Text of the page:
What if the Queen had the vision of a Big Issue vendor? The street paper asked its team, who sell the magazine across the country, what they’d do if they were Queen for a day as the UK’s reigning monarch celebrates her Platinum Jubilee, marking 70 years on the throne. The insights are intriguing.

Northern Italian street paper zebra. on the journey and bureaucracy faced by refugees, and how street papers can help them through it

The street paper zebra. is located in South Tyrol, a region in northern Italy close to the border with Austria, Switzerland and Liechtenstein. The project is uniquely placed, not only because it is published in two languages – German and Italian – but also because its cohort of vendors is made up people from ten different countries and four continents, many of whom have ended up in the region having fled from a situation of poverty, war or persecution. Ahead of World Refugee Day on 20 June, zebra.’s social work team – Alessio Giordano, Patrizia Insam, Francesca Parisi and Niklas Klinge – explain how the organisation has found itself in the centre of the refugee crisis and how the street paper’s assistance can be life changing for the people who pass through it.

As the refugee crisis worsens, street papers offer a path to stability and a hopeful future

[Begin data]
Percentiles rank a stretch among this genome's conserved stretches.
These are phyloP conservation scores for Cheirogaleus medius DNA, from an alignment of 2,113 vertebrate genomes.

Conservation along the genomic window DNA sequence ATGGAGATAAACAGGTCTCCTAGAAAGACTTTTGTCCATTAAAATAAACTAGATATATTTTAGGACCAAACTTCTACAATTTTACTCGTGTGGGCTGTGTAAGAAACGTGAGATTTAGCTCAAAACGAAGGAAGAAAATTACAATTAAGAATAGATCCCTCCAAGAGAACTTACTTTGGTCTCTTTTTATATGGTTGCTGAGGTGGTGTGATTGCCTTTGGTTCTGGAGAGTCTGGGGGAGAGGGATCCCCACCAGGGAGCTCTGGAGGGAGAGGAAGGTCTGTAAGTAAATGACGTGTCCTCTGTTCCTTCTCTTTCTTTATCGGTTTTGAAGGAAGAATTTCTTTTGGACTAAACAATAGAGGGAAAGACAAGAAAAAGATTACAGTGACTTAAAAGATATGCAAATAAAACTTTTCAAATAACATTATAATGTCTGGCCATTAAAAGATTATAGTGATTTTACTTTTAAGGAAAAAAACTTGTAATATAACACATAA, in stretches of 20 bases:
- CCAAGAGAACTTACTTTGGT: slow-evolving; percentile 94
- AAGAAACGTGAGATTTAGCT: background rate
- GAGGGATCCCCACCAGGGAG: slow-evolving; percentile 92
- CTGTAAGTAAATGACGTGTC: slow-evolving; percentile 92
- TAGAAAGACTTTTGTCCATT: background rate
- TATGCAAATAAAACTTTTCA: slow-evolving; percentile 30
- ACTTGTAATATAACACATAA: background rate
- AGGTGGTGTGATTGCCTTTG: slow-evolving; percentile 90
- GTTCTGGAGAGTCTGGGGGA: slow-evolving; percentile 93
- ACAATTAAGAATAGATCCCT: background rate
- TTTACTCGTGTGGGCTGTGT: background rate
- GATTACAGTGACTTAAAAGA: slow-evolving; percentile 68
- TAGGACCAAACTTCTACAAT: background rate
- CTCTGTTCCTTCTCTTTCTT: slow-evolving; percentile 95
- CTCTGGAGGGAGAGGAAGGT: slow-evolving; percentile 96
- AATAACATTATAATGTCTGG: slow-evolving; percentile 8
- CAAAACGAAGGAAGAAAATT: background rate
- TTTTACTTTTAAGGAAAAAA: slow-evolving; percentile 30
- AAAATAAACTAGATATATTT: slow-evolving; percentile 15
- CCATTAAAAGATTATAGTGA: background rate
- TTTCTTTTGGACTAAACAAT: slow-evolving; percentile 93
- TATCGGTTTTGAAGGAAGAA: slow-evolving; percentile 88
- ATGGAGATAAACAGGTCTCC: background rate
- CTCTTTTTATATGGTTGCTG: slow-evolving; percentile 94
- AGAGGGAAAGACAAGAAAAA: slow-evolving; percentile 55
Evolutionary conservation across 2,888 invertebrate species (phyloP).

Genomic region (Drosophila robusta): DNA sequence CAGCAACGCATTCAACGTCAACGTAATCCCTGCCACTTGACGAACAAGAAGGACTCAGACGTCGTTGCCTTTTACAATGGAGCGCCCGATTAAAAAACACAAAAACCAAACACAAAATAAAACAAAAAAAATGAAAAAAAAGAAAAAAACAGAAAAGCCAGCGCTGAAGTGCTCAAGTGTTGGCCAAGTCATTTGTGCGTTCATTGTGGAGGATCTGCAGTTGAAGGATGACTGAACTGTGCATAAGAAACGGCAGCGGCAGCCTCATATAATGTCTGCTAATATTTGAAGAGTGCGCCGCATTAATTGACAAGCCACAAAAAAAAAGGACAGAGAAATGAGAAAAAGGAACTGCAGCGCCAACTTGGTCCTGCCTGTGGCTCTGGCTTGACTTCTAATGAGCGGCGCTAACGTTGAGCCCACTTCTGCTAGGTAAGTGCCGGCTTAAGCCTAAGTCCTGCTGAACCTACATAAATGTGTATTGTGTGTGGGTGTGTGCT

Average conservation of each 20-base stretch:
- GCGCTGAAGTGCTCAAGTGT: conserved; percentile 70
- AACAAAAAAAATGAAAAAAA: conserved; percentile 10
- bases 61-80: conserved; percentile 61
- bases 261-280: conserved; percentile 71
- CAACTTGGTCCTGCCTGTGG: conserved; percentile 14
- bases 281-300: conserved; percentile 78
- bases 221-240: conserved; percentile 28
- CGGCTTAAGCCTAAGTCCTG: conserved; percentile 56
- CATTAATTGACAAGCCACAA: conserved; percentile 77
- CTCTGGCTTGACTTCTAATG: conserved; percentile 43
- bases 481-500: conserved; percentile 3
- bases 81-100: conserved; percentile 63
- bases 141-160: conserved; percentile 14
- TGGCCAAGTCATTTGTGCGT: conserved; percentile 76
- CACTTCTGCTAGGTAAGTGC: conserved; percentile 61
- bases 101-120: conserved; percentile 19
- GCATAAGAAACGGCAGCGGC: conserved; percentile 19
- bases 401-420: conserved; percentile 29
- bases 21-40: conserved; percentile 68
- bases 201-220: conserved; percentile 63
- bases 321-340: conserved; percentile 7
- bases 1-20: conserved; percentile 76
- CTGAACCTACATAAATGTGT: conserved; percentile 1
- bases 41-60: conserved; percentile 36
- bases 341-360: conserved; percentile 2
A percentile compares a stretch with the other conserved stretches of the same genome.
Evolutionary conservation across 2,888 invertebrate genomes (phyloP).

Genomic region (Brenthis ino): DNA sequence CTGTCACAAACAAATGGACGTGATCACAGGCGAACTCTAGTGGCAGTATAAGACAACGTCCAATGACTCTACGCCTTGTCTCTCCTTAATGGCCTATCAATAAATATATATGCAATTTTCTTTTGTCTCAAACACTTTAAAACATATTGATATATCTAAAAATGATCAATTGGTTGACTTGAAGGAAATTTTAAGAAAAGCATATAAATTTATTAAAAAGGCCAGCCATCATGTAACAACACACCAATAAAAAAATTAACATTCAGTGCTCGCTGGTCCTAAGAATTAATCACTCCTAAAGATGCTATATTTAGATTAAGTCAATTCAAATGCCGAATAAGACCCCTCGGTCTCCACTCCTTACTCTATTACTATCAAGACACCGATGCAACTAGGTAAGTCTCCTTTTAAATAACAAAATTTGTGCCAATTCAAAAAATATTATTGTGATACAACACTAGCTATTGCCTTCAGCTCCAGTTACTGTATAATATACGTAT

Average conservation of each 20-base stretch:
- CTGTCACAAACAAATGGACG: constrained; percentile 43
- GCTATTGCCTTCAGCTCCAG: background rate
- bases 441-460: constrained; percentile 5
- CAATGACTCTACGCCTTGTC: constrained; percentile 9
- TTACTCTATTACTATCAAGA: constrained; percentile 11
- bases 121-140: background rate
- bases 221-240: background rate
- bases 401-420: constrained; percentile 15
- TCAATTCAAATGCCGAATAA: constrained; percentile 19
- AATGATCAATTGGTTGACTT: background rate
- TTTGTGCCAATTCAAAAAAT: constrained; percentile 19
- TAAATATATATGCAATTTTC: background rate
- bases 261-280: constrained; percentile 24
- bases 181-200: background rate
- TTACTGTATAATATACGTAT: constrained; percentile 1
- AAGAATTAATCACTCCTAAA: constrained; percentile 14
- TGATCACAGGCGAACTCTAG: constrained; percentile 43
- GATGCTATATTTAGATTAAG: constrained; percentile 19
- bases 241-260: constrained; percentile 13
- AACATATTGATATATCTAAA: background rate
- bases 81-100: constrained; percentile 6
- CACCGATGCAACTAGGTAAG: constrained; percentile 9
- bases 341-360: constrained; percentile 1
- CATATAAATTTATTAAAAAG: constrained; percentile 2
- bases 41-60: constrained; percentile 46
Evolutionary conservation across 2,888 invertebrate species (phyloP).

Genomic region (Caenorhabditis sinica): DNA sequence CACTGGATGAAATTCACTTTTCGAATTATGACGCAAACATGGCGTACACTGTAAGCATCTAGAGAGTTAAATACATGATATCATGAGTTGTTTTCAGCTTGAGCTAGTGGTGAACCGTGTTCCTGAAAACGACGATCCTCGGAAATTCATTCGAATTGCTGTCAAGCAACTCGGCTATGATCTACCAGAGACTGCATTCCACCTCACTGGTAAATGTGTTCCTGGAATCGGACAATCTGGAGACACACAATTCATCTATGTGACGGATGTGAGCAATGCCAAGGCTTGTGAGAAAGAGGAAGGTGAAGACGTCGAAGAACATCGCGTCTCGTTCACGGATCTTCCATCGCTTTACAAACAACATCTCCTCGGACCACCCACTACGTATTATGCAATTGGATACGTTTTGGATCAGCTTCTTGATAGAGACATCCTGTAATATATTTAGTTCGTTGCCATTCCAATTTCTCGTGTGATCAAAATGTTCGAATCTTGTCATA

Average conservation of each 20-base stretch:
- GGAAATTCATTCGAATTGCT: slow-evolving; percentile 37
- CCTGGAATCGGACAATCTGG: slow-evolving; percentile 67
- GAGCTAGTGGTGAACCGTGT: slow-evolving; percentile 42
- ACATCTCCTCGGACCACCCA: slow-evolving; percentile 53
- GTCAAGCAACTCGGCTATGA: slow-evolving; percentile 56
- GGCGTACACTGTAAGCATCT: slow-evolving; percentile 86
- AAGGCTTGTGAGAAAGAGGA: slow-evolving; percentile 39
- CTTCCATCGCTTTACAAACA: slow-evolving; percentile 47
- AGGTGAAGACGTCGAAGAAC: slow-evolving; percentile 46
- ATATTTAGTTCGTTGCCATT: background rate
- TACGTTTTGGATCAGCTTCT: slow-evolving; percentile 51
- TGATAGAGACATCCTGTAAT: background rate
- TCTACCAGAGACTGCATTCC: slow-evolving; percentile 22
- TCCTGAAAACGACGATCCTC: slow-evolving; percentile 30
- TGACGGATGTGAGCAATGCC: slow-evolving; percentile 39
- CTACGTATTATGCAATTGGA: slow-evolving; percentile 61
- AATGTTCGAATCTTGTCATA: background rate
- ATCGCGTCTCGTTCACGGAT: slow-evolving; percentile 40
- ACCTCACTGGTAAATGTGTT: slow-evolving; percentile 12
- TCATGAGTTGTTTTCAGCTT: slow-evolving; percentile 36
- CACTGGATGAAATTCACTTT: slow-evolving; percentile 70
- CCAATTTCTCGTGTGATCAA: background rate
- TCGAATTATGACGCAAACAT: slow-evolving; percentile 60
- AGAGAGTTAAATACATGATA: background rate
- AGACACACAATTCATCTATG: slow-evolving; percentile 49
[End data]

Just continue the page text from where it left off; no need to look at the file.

Street papers have found themselves increasingly to be at the centre of the refugee crisis. Higher numbers of people selling street papers across different parts of the world have fled from their home countries due to poverty, persecution and conflict. Not only do street papers have the ability to platform their voices and stories, but they also offer a stable income when a place in the mainstream job market may seem out of reach. Their support beyond simply selling the magazine – assisting in applying for documentation and permits, looking for a new place to live, and language classes – means a pathway to integration into what is sometimes a new and unfamiliar society. Ahead of World Refugee Day on 20 June, INSP and its member street papers are helping some refugees – who now work selling street papers – to tell their story.

Vibrant flowers bloom: Writing about climate change for Megaphone’s Voices of the Street literary anthology